The Secretary of State to the Ambassador in China (Johnson)
Sir: Reference is made to despatch No. 99 of September 24, 1935, addressed to the Embassy by the American Vice Consul at Yunnanfu,21 which relates in general to the sale of American aircraft in the Province of Yunnan and in particular to the information communicated to the American Consulate by the French Consulate at Yunnanfu to the effect that the Yunnan Railway will refuse to accept American aircraft and aircraft equipment for delivery at Yunnanfu.[Page 554]
In the absence of additional reports in regard to the subjects under reference it is assumed that no developments of importance have occurred. The Department desires, however, that the situation at Yunnanfu be followed closely with a view to obtaining, if possible, additional evidence confirming the aforementioned attitude of the French consular authorities to the effect that the facilities of the Yunnan Railway would not be available for the shipment to China of American aircraft and accessories.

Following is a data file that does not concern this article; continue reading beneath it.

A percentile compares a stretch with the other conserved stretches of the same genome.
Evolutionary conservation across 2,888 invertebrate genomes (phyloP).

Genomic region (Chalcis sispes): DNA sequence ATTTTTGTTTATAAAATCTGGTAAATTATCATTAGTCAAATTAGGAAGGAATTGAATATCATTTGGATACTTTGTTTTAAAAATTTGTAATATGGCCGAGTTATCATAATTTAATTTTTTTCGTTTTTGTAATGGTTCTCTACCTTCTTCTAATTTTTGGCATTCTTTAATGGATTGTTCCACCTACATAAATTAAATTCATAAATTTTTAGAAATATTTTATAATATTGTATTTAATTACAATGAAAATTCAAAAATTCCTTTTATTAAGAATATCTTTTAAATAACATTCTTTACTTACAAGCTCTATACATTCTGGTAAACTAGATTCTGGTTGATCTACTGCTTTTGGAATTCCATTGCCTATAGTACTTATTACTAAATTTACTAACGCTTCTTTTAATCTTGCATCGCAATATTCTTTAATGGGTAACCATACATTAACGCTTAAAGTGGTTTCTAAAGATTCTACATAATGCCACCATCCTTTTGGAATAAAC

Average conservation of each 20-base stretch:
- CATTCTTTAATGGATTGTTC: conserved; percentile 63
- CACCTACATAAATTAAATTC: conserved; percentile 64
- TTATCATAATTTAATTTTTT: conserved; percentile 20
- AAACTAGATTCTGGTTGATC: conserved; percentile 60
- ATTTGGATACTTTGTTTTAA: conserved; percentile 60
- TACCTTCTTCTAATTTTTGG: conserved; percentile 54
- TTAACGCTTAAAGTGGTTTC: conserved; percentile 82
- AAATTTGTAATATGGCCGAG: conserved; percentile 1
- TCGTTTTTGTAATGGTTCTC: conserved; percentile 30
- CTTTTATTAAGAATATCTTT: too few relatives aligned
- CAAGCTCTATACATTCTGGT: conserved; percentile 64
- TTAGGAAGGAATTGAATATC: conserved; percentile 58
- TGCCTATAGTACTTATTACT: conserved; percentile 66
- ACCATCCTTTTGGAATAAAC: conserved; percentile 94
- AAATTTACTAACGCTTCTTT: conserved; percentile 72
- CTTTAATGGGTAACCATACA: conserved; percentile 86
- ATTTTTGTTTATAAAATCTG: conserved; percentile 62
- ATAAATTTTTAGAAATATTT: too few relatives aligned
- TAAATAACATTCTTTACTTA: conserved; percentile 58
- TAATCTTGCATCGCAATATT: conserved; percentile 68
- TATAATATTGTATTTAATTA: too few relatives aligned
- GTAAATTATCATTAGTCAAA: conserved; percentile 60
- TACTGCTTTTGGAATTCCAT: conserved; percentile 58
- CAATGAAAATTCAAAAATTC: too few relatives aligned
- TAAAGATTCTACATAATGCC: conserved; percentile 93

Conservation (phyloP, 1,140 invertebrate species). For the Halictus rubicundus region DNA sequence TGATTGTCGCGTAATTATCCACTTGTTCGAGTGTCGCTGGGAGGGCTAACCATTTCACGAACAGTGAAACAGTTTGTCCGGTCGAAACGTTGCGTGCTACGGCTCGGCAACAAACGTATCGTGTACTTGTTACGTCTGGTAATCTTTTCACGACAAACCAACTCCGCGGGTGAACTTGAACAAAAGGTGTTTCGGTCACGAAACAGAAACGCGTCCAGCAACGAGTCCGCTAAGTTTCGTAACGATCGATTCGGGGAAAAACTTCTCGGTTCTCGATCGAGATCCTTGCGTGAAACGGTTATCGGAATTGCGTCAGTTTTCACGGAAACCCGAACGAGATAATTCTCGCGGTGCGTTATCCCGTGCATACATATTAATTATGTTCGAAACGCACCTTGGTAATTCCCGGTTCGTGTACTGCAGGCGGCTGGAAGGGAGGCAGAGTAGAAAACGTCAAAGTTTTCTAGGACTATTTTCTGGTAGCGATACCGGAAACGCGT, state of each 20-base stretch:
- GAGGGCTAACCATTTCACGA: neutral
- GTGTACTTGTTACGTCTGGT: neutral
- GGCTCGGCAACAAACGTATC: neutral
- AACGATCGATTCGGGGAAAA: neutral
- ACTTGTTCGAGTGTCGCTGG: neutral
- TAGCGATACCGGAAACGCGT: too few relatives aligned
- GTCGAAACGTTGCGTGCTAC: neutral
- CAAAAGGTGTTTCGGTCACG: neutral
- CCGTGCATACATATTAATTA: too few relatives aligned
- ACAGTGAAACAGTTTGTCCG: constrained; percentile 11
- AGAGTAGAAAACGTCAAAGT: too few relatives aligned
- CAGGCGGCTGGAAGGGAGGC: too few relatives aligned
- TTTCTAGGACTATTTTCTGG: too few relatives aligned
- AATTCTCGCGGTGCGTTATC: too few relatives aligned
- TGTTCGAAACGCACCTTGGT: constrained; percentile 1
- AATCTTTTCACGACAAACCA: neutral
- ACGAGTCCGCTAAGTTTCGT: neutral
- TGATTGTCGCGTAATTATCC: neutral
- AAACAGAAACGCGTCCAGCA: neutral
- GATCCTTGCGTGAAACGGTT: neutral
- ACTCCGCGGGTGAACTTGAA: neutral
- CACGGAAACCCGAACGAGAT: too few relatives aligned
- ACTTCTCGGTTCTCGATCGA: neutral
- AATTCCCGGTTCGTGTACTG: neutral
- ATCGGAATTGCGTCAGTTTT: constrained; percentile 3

As previously made known to American diplomatic and consular officers, it is not the policy of this Government to encourage the export trade in arms, ammunition and implements of war, including aircraft. Such trade, however, when carried on in conformity with existing law and regulations, is entirely legitimate. Thus the Department would not wish to acquiesce in any situation wherein goods of American manufacture, including aircraft and aircraft accessories, would be subject to discriminatory treatment.
Very truly yours,
- Not printed.↩